The Global Race to Regulate AI Is Just Beginning
China Fellow; Program Officer, Geoeconomics
Yixiang Xu is the China Fellow and Program Officer, Geoeconomics at AGI, leading the Institute’s work on U.S. and German relations with China. He has written extensively on Sino-EU and Sino-German relations, transatlantic cooperation on China policy, Sino-U.S. great power competition, China's Belt-and-Road Initiative and its implications for Germany and the U.S., Chinese engagement in Central and Eastern Europe, foreign investment screening, EU and U.S. strategies for global infrastructure investment, 5G supply chain and infrastructure security, and the future of Artificial Intelligence. His written contributions have been published by institutes including The Chinese Academy of Social Sciences, The United States Institute of Peace, and The Asia Society's Center for U.S.-China Relations. He has spoken on China's role in transatlantic relations at various seminars and international conferences in China, Germany, and the U.S.
Mr. Xu received his MA in International Political Economy from The Josef Korbel School of International Studies at The University of Denver and his BA in Linguistics and Classics from The University of Pittsburgh. He is an alumnus of the Bucerius Summer School on Global Governance, the Global Bridges European-American Young Leaders Conference, and the Brussels Forum's Young Professionals Summit. Mr. Xu also studied in China, Germany, Israel, Italy, and the UK and speaks Mandarin Chinese, German, and Russian.
On February 2, ambassadors from all 27 EU member states approved the final text of the bloc’s landmark AI Act, advancing the world’s first comprehensive AI regulation further toward implementation. In the United States, the White House recently released a progress report detailing federal agency actions following President Biden’s October 2023 Executive Order (EO) that sets out the administration’s AI regulatory strategy. And despite scant progress on AI-related legislation in Congress, House Democrats and Republicans have worked together to form a new task force to tackle emerging challenges of artificial intelligence and its potentially destructive impact in parallel with Senate Majority Leader Chuck Schumer’s promised AI agenda.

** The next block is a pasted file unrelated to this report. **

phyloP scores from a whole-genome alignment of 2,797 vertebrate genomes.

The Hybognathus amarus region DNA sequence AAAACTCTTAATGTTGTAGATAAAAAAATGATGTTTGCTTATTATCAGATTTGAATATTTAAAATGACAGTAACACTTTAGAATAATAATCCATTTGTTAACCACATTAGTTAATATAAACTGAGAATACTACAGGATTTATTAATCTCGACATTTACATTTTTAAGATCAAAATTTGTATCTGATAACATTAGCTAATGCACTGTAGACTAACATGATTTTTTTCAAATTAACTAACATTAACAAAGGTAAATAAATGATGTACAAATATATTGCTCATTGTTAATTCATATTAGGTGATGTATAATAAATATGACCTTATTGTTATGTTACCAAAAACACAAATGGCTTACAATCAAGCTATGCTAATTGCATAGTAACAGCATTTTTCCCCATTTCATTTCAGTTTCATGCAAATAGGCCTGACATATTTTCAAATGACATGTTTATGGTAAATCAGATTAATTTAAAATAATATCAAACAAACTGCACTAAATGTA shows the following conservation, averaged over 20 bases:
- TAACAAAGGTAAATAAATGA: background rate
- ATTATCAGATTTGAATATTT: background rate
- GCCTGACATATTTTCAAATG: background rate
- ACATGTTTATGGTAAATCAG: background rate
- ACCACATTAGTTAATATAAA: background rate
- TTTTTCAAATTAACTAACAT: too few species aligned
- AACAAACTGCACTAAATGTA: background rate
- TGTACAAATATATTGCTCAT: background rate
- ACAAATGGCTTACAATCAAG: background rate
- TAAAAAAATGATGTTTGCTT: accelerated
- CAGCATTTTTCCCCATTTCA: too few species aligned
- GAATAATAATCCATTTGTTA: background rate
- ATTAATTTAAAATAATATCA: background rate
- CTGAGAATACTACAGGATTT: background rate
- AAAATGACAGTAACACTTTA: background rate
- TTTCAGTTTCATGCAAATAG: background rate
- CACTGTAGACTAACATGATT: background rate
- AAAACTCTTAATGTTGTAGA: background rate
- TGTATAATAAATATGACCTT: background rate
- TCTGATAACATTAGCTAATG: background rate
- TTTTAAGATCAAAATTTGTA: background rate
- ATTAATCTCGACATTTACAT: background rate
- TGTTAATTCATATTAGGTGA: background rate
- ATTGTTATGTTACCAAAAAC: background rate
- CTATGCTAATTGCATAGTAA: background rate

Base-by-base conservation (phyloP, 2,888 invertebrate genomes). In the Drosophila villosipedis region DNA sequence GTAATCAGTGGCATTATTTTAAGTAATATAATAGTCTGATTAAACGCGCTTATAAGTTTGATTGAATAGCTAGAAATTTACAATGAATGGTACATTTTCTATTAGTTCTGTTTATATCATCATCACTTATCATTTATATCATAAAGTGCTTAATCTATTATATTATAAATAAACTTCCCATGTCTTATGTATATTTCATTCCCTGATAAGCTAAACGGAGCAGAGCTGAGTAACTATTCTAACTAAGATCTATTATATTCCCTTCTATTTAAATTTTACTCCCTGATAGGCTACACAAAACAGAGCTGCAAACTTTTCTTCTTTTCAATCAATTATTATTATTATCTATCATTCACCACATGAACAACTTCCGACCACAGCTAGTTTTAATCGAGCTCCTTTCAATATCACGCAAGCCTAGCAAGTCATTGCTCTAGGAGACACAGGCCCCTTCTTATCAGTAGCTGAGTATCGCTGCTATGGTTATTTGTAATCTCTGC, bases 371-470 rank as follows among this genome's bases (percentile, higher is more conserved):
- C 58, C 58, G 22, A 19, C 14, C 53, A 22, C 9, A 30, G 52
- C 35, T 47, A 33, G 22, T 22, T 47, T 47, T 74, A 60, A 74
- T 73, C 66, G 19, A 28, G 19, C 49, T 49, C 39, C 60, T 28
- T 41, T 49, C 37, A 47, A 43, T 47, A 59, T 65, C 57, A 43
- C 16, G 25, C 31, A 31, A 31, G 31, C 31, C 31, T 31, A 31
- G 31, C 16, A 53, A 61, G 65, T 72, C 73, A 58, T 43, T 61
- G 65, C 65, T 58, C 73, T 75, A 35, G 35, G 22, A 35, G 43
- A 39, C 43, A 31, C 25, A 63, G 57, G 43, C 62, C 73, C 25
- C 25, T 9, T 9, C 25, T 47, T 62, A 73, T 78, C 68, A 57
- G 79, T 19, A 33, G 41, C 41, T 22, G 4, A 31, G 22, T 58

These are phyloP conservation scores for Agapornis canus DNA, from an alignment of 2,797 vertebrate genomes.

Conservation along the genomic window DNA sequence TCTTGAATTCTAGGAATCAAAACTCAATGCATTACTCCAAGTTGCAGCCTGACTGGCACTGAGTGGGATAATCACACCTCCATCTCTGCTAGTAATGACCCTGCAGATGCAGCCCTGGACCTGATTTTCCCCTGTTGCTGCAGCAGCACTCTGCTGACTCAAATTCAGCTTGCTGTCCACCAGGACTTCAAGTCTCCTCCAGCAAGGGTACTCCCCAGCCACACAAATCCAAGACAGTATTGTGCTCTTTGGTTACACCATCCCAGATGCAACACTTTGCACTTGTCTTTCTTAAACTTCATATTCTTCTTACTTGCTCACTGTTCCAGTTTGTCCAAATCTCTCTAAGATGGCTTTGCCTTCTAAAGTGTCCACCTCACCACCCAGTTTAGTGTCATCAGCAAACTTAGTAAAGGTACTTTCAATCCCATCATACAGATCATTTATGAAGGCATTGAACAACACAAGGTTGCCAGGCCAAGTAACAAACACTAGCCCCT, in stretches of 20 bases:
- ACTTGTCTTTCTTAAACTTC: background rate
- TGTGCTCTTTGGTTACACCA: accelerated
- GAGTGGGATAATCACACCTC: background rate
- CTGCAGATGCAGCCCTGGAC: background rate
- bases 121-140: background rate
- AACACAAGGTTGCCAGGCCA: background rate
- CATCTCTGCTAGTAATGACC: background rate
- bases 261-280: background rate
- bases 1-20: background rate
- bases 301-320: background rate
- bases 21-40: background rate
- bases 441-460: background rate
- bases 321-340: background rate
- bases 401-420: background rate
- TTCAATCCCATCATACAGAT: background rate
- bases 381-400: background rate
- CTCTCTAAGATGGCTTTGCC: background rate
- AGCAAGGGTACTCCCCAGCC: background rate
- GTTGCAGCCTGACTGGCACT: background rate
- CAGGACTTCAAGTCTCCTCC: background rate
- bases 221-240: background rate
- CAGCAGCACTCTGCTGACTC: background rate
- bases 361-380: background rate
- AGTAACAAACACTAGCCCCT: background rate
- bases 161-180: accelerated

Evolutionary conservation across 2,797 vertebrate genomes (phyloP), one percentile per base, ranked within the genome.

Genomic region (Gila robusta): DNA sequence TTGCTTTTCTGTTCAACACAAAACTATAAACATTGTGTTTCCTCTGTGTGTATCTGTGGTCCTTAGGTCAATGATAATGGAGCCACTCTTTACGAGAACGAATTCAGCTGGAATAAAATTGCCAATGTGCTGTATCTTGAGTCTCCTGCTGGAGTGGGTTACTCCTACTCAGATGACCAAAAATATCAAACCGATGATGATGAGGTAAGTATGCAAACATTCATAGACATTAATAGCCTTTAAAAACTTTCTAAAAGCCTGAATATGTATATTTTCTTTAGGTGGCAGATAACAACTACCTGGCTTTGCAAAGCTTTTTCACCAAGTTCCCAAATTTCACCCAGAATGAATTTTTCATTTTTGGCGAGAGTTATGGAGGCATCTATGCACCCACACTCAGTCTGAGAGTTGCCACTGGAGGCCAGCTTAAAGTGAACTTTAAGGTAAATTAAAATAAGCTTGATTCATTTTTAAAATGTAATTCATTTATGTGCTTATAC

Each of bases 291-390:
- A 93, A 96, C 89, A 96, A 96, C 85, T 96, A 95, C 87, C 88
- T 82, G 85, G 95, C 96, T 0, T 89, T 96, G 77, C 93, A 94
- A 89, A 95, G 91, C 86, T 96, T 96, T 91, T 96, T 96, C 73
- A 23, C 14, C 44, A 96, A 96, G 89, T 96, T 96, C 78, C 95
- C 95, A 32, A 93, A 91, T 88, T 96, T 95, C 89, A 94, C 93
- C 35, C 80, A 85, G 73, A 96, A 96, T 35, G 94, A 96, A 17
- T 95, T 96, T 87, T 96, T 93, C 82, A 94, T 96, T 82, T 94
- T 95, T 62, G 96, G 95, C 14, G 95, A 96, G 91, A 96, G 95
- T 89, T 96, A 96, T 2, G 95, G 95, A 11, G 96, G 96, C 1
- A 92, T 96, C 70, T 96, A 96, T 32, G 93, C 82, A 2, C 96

In Washington, the sense of having to play catchup persists with no imminent rollout of a comprehensive regulatory framework. Facing continuing delays of new AI legislation, federal agencies are empowered by Biden’s EO to develop regulatory guidelines and assert enforcement authority. In Europe, attention has shifted toward the impact of carveouts necessary to pass the AI Act and the enforceability of the regulation with pending technical details and varying institutional capacities across 27 members. There are strong reservations from some member states that the AI Act may prove to be a serious drag on Europe’s innovative capacity.
Despite choosing different policy routes and traveling at their own speeds, both Washington and Brussels have repeatedly reaffirmed their optimism for bilateral cooperation on AI via platforms including the U.S.-EU Trade and Technology Council (TTC). The challenge to effective AI governance, it seems, lies outside the transatlantic bubble.
At a side event during the fifth TTC ministerial meeting, U.S. Commerce Secretary Gina Raimondo and European Commission Executive Vice President Margrethe Vestager jointly warned of the danger of China setting global standards for AI development and use. This shared alarm highlights the unquestioned belief in the democratic West that AI has already become a front of strategic competition. The technology’s potential to both inflict serious harm and bring about significant developmental benefits must be considered in the context of intensifying strategic competition and major global challenges.
China’s now well-established status as the main systemic rival for the United States and the EU demands a check on the country’s AI ambitions. Beijing’s design to make China into the world’s leading AI superpower is clearly stated in the government’s 2017 “New Generation AI Development Plan.” China’s Academy of Military Science (AMS) has a mandate to ensure “that the [People’s Liberation Army] PLA’s warfighting theory and doctrine fully capitalize on disruptive technologies like AI and autonomous systems.” The country already exports AI applications and infrastructures such as facial recognition and surveillance systems as well as smart city solutions, often linked to Beijing-sponsored infrastructure development initiatives and backed by Chinese financing. The United States harbors growing security and economic concerns about China’s export of unmanned arms, such as unmanned aerial vehicles (UAVs), and other AI weapon systems.